DAVID'S USE OF THE TUSSAUD WAXWORK AS A MODEL
This claim is stated most clearly in The Romance of Madame Tussaud (by MT's great grandson John Theodore Tussaud):
... members of the Tussaud family, especially in days gone by, have produced subjects for other artists to paint from. For example, the model of Marat stabbed in his bath - which has been with our Exhibition ever since it existed in Paris - was modelled expressly to assist the famous David to paint his picture representing the death of the miscreant.
Strange to say, a replica of this painting was offered to us a year or so ago, and the dealer who submitted it insisted that it was the picture from which our model was copied. He looked woefully incredulous when it was explained to him that the boot was on the otherfoot, and that the picture had been copied from the model. [1921 ed. p.118]
Pamela Pilbeam, a modern authority on Madame Tussaud, agrees:
Marie always claimed that David used her wax model of Marat when he painted his own version of events. This is one of the claims in Madame Tussaud's memoirs that is probably accurate. The day after the assassination the Convention ordered David to paint the scene of Marat's death as part of the public mourning for a hero of the Revolution. It was a hot July and, although David went to work immediately wrapping most of the body in wet cloth to delay putrefaction, the corpse rotted so fast that it had to be interred on 16 July. The bath-tub murder scene, one of the most famous images of the Revolution, may have been reconstructed by David in the summer and autumn of 1793 from the wax tableau already on display in Curtius's salon. Hence it is no coincidence that Marat Assassiné, presented by David to the Convention on 14 October 1793, has a strong resemblance to a wax model rather than a cadaver [Madame Tussaud and the history of waxworks (2003) p.50]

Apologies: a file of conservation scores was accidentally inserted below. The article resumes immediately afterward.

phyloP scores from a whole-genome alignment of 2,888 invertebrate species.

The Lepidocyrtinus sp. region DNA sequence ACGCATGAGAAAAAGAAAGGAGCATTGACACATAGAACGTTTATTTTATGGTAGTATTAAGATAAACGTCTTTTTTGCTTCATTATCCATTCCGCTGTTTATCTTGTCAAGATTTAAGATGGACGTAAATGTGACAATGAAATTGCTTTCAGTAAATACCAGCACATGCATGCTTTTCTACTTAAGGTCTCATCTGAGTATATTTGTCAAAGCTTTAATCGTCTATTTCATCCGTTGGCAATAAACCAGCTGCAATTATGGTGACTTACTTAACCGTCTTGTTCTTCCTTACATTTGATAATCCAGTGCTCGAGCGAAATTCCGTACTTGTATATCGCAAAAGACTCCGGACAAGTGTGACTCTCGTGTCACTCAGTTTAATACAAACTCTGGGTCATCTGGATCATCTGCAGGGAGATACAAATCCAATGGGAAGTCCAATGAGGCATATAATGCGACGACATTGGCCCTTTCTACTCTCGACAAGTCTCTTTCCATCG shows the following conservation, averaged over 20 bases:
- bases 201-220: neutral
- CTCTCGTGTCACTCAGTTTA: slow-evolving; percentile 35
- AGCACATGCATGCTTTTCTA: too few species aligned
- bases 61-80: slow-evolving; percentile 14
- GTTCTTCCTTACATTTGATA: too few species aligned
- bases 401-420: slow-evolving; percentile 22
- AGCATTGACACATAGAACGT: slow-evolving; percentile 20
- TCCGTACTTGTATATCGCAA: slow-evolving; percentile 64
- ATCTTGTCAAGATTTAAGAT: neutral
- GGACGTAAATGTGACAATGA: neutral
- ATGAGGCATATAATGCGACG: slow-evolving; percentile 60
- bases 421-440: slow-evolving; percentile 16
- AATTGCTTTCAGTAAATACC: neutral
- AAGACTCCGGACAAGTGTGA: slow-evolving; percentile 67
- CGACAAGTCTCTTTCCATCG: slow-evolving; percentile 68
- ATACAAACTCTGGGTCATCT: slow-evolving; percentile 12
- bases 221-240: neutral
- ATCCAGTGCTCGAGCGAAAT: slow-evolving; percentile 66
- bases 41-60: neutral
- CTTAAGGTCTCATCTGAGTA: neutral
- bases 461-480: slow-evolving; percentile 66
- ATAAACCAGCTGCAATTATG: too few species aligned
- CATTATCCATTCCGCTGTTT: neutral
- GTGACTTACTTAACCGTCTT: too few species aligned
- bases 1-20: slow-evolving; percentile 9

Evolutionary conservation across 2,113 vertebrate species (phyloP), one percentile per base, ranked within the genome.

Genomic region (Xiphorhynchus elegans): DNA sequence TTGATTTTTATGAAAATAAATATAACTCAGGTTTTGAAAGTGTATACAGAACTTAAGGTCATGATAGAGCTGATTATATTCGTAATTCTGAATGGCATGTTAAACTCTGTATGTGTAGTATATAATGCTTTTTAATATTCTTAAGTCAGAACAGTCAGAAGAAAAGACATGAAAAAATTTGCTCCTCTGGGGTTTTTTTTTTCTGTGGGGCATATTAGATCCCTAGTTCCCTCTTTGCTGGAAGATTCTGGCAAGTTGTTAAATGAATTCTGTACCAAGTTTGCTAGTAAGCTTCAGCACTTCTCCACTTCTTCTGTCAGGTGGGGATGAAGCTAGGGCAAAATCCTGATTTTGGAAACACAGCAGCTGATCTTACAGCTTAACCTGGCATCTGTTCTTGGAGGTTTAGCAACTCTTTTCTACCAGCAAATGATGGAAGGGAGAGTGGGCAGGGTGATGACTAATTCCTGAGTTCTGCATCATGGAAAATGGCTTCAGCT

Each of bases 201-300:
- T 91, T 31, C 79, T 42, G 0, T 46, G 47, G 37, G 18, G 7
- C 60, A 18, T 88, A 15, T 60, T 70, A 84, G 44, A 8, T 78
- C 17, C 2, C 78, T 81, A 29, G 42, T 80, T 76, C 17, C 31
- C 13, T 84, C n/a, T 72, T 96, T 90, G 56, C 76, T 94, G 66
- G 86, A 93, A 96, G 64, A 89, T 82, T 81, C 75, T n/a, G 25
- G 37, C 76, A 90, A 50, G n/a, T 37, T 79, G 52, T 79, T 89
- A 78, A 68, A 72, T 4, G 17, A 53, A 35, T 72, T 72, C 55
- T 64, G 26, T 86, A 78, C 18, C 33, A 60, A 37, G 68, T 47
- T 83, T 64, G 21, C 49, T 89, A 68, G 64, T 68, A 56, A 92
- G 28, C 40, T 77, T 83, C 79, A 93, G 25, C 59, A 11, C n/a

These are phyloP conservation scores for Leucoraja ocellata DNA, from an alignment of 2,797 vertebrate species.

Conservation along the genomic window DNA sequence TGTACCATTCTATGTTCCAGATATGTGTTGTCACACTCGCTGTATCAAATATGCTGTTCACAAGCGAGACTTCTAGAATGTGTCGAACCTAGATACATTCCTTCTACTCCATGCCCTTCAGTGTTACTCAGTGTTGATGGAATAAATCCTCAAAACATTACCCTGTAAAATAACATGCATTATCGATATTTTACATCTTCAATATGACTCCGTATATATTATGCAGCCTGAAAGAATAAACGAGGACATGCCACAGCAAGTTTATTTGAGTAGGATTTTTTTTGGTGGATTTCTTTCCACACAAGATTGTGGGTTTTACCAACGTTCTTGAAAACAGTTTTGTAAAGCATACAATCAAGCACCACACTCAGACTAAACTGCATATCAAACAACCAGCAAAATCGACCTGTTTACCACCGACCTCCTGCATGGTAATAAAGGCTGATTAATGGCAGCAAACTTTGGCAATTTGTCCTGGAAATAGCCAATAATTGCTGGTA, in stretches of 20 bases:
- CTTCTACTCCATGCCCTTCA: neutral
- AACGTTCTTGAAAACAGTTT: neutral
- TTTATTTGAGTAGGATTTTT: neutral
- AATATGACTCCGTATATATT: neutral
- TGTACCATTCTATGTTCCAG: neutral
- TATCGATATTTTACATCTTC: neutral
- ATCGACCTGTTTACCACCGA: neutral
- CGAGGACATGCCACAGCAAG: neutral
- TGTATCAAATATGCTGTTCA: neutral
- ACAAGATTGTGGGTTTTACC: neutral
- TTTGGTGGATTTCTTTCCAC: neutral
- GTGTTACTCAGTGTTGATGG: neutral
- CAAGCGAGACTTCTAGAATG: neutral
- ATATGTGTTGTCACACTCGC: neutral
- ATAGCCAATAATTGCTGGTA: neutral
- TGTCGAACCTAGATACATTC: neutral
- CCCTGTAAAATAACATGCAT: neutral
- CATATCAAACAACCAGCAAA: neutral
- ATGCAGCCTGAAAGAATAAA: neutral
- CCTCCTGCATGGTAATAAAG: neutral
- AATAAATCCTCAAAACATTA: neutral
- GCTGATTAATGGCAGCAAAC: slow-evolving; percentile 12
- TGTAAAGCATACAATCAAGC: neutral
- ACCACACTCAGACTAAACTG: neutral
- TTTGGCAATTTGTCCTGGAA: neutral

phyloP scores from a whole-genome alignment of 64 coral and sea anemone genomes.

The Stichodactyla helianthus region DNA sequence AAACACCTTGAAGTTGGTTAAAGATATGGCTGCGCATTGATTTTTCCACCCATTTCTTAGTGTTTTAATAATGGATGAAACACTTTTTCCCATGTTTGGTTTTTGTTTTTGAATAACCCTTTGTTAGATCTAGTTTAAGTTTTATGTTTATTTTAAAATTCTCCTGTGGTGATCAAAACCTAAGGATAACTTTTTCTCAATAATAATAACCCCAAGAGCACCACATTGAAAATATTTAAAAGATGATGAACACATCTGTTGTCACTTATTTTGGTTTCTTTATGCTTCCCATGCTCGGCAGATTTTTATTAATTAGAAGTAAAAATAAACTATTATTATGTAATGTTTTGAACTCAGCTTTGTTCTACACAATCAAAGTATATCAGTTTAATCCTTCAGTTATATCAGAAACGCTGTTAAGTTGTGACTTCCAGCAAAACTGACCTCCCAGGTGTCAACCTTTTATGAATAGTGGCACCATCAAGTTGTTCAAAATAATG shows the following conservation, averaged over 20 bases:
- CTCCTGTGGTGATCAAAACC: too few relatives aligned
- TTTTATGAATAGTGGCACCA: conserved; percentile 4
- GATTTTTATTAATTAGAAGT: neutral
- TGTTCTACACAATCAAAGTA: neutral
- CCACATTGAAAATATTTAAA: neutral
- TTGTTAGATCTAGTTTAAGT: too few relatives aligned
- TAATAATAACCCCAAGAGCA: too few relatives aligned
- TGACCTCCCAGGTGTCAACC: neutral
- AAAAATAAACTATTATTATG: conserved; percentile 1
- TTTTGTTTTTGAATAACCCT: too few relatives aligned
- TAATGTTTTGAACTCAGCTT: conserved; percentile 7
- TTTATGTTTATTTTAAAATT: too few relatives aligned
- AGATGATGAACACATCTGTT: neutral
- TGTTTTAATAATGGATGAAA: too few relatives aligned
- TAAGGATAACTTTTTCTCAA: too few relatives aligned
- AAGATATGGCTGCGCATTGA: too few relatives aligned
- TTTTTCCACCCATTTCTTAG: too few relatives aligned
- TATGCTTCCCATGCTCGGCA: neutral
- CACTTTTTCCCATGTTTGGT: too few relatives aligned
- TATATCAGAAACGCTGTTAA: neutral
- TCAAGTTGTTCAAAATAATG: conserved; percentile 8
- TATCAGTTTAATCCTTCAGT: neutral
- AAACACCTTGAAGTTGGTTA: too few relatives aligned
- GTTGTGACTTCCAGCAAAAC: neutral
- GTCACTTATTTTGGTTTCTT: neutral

Was there really a working relationship between David and Curtius's workshop? Professor Pilbeam following the article by Hinman, examines the evidence. Wax effigies appeared in some of the funeral processions orchestrated by David. In July 1791 the wax image of Voltaire in the cortege which brought his body to the Pantheon was identified as by Curtius, or "in the manner of" Curtius. (Its red dye unfortunately ran in the rain). In April 1793, months before the death of Marat, a wax model by Curtius had also formed part of the huge funeral procession of the Polish patriot Lazowski [p.44-5]. Tellingly, though, there is no record of any participation in the funeral of Marat himself. The identification of Voltaire's effigy as the work of Curtius is also not conclusive; Antoine de Baecque in his book Glory and Terror: seven deaths under the Revolution (2002) argues that it was not a waxwork at all, but Voltaire's actual embalmed and mummified corpse.
The Tussaud Memoirs, of course, suggest a spurious familiarity: in this account David is a frequent visitor to Curtius's home, and Marie is even allowed to make his image [p.278]
|Madame Tussaud at work in the Terror, Chamber of Horrors|
Although Tussaud claims to have provided the model for David’s painting, (very likely the reverse was true), the two images represent entirely different viewing experiences. In David’s painting the powerful immediacy of the scene was used to transcend the limits of death, to bring Marat back ‘tout entier….’ The waxworks tableau to be found at Curtius’s Salon, by contrast, sought to make Marat’s assassination palpable for the viewer, not to transcend but rather to capture death.
Palpable wounds were, by contrast, what Tussaud specialized in. The attraction of her waxworks depended on a kind of forensic gaze. David deploys a familiar aesthetics of martyrdom where the violated body is intended to move the viewer to the contemplation of immaterial values. Madame Tussaud’s Adjoining Room [later the Chamber of Horrors] instead concentrated on bringing death itself close, in all its abject details.…In the Chamber of the Dead, the illusion of life never brings the dead back to life. On the contrary, one could say of Madame Tussaud that she brings the dead back to death.
Graybill, Lela. 'A Proximate Violence: Madame Tussaud's Chamber of Horrors'. Nineteenth-Century Art Worldwide 9.2 (2010).
- All of which is a posh way of saying that David's Marat is a great work of art, whereas the Tussaud Marat is just a nasty waxworks horror.